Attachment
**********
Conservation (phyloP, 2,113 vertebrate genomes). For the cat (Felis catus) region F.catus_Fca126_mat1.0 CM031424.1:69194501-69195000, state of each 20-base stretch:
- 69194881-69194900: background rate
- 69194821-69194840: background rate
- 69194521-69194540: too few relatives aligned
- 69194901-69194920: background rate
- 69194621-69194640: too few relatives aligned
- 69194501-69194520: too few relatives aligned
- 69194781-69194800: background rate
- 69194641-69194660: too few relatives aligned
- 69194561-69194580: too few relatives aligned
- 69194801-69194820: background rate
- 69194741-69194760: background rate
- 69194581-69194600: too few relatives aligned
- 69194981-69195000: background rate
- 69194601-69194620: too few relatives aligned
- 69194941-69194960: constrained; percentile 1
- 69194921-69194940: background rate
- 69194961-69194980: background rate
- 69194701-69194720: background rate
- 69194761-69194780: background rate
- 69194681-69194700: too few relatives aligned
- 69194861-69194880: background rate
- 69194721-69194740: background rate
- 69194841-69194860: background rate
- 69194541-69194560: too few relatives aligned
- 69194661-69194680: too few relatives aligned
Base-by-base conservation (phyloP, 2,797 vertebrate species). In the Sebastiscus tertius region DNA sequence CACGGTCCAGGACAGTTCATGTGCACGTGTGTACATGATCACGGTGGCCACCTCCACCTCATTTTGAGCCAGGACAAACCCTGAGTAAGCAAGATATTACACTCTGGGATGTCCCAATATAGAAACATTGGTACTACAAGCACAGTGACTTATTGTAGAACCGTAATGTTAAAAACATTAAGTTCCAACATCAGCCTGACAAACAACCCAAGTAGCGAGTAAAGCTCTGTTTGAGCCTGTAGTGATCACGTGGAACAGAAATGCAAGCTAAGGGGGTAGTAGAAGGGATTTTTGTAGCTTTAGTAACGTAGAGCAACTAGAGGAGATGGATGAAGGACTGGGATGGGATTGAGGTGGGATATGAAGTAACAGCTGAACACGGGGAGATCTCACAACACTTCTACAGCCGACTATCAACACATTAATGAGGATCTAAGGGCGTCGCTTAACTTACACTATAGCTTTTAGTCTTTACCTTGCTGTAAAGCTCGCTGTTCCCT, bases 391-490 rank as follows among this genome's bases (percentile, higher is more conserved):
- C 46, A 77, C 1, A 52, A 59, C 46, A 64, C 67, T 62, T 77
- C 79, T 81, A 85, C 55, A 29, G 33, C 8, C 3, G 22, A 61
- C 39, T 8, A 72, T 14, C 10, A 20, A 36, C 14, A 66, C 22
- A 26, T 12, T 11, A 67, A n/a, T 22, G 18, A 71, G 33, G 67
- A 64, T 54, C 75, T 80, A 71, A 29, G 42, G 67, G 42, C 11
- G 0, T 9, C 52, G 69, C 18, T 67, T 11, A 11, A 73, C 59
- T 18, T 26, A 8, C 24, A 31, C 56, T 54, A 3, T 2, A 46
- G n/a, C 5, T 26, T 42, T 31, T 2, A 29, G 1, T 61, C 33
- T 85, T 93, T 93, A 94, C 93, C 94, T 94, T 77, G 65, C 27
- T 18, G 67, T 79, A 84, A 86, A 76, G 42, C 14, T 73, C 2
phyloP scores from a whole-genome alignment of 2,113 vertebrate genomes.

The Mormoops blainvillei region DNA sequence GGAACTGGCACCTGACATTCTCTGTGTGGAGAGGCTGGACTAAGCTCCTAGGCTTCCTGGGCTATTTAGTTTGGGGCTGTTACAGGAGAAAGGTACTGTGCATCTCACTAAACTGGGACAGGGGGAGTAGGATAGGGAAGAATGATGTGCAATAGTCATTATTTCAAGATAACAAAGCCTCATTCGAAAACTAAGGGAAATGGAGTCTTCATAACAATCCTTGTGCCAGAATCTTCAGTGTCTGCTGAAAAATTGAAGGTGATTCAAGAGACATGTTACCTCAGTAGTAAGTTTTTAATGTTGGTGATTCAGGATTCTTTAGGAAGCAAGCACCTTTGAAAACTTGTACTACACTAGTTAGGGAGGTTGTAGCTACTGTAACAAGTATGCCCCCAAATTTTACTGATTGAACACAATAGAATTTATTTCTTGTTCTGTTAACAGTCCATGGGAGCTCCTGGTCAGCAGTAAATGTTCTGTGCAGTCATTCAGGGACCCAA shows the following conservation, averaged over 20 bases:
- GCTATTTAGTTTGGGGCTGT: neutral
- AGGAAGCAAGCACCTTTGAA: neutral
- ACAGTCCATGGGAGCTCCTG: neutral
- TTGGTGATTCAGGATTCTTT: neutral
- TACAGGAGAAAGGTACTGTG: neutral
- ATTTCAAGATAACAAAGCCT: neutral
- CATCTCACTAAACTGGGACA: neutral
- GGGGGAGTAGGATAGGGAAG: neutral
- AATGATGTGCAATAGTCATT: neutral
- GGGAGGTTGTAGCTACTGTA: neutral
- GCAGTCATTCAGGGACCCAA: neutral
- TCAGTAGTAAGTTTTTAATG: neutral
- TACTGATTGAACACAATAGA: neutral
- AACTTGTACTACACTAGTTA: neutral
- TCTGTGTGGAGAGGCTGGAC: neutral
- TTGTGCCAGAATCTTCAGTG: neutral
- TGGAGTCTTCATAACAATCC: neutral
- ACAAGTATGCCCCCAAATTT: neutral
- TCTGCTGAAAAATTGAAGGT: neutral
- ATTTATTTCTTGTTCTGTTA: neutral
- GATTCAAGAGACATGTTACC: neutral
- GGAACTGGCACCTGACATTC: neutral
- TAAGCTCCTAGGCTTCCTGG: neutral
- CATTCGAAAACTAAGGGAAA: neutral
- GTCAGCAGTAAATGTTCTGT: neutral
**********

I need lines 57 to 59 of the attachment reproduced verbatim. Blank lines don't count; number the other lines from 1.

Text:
- ACAAGTATGCCCCCAAATTT: neutral
- TCTGCTGAAAAATTGAAGGT: neutral
- ATTTATTTCTTGTTCTGTTA: neutral